Feeds

Exploit code targets unpatched Windows flaw

Persistence of memory

Seven Steps to Software Security

Hackers have developed proof-of-concept code that attempts to take advantage of an unpatched Windows vulnerability to crash systems, Microsoft warned yesterday. Fortunately the risk of attack is low.

The experimental code shows it's possible to knock over machines running Windows XP SP1 and Windows 2000 SP4 in certain configurations by taking advantage of flaws in Windows memory allocation functions. This vulnerability manifests itself when a malformed request is made to the UPnP service in the data section of a call to the GetDeviceList function. In handling this request, memory consumption on vulnerable Windows boxes increase to the point where the system becomes unresponsive. Repeated requests can therefore be used to mount denial of service attacks.

Attacks on Windows XP SP1 would rely on having user authentication, reducing the scope for mischief by remote hackers. Microsoft users running Windows XP Service Pack 2, Windows Server 2003 and Windows Server 2003 Service Pack 1 are not affected by the vulnerability. Win 2000 shops are most at risk but providing systems are properly firewalled then attacks should fail.

Irresponsible disclosure?

Normally the arrival of proof-of-concept illustrates weaknesses that might subsequently by used by hackers for more malign purposes. In this case, however, the attack approach is not especially successful in slowing down systems to a crawl much less as a means to infect vulnerable machines with hostile code. This is a denial of service only risk and the real interest (except to people interested in revisiting the long-running debate about the responsible disclosure of security bugs) is that it is based on an unpatched vulnerability.

Winny Thomas of Nevis Labs in India, the security researcher who developed the proof-of-concept code, readily concedes the Windows RPC memory allocation remote denial of service exploit he highlights is only a moderate risk. Microsoft is yet to develop a security fix. It criticises Thomas of publicising details of the flaw through FrSIRT, a full disclosure web site, instead of submitting it to Microsoft directly first. ®

Mobile application security vulnerability report

More from The Register

next story
Yorkshire cops fail to grasp principle behind BT Fon Wi-Fi network
'Prevent people that are passing by to hook up to your network', pleads plod
HIDDEN packet sniffer spy tech in MILLIONS of iPhones, iPads – expert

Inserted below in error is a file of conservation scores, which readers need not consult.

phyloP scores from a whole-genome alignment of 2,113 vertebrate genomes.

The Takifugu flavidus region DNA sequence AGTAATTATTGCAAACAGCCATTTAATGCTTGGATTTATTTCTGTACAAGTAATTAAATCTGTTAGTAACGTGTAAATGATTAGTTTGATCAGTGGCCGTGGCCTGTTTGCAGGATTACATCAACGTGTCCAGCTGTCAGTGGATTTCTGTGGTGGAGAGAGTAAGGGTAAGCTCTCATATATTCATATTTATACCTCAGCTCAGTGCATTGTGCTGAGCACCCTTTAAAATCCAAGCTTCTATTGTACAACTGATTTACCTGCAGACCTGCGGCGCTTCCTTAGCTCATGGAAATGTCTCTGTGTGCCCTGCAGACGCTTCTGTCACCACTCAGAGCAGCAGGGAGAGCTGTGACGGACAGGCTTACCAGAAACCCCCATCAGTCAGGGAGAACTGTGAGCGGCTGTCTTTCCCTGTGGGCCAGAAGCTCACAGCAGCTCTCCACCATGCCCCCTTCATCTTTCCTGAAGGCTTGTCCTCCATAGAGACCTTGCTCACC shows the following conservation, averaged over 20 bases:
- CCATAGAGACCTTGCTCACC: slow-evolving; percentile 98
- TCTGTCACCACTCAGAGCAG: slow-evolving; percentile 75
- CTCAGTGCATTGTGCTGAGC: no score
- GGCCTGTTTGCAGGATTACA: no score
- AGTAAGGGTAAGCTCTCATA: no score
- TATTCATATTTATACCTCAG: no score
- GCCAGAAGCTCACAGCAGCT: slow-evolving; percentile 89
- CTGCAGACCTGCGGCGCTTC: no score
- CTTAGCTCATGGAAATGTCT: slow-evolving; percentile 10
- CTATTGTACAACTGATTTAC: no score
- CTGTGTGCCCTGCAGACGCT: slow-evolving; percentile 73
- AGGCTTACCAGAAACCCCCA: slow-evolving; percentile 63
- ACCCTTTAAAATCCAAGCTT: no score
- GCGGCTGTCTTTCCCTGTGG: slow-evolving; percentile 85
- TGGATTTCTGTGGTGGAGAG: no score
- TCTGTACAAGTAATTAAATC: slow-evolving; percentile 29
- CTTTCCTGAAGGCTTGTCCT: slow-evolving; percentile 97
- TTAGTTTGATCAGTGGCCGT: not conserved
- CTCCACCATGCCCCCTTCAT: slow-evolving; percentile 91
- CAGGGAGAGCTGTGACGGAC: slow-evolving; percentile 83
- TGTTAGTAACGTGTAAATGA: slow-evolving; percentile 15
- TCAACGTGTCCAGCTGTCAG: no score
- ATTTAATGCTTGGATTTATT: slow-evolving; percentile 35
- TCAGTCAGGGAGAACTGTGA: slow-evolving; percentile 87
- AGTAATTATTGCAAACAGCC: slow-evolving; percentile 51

Don't panic though – Apple's backdoor is not wide open to all, guru tells us
NEW, SINISTER web tracking tech fingerprints your computer by making it draw
Have you been on YouPorn lately, perhaps? White House website?
LibreSSL RNG bug fix: What's all the forking fuss about, ask devs
Blow to bit-spitter 'tis but a flesh wound, claim team
Attackers raid SWISS BANKS with DNS and malware bombs
'Retefe' trojan uses clever spin on old attacks to grant total control of bank accounts
Manic malware Mayhem spreads through Linux, FreeBSD web servers
And how Google could cripple infection rate in a second
Mozilla fixes CRITICAL security holes in Firefox, urges v31 upgrade
Misc memory hazards 'could be exploited' - and guess what, one's a Javascript vuln
Don't look, Snowden: Security biz chases Tails with zero-day flaws alert
Exodus vows not to sell secrets of whistleblower's favorite OS
prev story

Whitepapers

Designing a Defense for Mobile Applications
Learn about the various considerations for defending mobile applications - from the application architecture itself to the myriad testing technologies.
How modern custom applications can spur business growth
Learn how to create, deploy and manage custom applications without consuming or expanding the need for scarce, expensive IT resources.
Reducing security risks from open source software
Follow a few strategies and your organization can gain the full benefits of open source and the cloud without compromising the security of your applications.
Boost IT visibility and business value
How building a great service catalog relieves pressure points and demonstrates the value of IT service management.
Consolidation: the foundation for IT and business transformation
In this whitepaper learn how effective consolidation of IT and business resources can enable multiple, meaningful business benefits.